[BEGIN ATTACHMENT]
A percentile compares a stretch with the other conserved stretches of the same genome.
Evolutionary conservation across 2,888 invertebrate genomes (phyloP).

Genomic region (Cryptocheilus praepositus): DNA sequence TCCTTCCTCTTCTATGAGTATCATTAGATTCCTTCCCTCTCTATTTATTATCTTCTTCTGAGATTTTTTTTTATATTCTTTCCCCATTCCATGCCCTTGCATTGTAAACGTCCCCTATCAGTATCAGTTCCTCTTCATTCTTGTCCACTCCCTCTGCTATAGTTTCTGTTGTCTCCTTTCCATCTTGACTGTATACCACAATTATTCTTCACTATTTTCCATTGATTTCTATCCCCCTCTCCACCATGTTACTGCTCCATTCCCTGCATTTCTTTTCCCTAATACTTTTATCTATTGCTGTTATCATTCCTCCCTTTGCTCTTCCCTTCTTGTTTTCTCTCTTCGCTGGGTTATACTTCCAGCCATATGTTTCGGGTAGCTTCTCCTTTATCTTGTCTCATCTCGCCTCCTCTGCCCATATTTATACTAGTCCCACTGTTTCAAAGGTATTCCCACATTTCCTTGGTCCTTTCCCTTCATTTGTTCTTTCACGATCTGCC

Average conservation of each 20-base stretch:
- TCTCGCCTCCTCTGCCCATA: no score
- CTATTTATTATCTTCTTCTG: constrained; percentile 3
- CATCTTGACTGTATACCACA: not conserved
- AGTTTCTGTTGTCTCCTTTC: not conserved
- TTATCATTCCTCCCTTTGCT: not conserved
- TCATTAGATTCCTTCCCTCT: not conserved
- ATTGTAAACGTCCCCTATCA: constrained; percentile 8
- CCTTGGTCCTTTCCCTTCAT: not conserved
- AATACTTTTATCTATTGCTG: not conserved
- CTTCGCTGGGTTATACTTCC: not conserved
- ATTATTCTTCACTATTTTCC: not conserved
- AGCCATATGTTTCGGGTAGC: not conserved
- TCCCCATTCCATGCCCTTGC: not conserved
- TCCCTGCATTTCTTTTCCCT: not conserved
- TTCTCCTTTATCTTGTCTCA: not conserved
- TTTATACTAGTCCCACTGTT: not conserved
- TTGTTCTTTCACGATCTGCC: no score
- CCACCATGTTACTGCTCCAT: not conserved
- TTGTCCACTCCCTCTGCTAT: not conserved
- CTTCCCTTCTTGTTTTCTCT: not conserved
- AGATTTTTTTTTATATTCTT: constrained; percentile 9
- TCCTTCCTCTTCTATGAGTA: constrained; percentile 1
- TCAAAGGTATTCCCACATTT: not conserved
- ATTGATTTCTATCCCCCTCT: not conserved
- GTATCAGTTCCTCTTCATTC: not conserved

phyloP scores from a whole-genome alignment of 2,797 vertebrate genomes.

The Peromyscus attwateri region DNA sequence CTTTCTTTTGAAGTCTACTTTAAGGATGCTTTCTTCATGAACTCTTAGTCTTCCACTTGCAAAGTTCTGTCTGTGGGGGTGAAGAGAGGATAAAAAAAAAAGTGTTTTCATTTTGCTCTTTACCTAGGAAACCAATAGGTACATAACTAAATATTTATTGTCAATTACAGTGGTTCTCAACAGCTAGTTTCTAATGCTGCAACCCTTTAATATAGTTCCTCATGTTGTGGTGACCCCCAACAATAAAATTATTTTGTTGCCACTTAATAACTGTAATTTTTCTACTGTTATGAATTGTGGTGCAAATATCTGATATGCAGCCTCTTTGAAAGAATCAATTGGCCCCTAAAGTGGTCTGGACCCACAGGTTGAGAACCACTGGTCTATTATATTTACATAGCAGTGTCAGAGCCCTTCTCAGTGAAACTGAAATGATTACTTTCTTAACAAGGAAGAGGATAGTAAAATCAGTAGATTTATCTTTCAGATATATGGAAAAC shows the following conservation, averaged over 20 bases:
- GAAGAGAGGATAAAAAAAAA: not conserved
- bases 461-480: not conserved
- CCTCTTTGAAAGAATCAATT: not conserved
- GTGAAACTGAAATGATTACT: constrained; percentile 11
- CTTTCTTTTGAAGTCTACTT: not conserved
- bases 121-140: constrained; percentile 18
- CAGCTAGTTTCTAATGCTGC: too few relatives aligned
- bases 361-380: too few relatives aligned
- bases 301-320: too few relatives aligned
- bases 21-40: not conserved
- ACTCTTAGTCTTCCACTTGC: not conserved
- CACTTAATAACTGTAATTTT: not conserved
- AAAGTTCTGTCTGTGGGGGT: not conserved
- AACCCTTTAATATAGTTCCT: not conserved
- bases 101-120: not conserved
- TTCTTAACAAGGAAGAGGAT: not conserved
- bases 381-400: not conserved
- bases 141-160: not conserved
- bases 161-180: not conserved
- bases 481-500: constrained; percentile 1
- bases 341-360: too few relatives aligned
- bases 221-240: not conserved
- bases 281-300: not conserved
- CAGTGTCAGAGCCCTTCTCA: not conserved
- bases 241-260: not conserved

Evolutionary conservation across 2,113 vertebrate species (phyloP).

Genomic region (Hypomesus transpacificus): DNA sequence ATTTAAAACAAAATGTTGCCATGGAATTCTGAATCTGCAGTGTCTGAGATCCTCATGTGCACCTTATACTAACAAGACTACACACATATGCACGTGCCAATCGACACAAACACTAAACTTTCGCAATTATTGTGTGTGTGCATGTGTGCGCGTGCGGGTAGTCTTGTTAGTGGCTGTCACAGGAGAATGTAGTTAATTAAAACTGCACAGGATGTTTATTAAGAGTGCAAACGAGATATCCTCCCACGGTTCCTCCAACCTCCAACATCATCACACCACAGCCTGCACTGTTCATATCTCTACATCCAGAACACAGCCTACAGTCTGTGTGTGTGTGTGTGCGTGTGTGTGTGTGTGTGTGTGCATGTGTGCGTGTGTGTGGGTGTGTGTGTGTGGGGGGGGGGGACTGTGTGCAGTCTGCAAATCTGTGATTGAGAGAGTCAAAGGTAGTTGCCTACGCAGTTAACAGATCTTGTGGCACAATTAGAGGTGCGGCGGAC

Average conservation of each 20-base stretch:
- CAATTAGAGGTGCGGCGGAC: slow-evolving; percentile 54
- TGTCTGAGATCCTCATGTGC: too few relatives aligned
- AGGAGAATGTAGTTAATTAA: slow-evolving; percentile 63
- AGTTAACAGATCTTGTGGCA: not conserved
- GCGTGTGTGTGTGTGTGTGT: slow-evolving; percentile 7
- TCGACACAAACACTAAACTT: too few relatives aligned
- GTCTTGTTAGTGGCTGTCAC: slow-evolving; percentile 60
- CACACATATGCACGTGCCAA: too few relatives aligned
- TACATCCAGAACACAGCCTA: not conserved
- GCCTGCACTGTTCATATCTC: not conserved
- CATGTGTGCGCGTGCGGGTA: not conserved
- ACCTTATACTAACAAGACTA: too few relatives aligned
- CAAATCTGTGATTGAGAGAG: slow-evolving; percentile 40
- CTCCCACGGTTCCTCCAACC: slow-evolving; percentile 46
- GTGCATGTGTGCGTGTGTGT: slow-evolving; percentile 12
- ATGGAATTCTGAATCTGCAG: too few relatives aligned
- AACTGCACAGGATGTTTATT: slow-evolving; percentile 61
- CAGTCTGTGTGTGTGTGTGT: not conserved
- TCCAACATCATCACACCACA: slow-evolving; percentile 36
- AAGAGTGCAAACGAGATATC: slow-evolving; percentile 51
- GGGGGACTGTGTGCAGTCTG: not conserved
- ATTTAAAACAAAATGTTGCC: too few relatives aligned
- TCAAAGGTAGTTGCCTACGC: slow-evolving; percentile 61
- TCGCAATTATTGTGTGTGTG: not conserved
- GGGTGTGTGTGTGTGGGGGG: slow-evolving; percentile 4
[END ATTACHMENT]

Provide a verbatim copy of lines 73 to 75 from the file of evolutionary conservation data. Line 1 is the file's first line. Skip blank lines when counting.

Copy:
- CTCCCACGGTTCCTCCAACC: slow-evolving; percentile 46
- GTGCATGTGTGCGTGTGTGT: slow-evolving; percentile 12
- ATGGAATTCTGAATCTGCAG: too few relatives aligned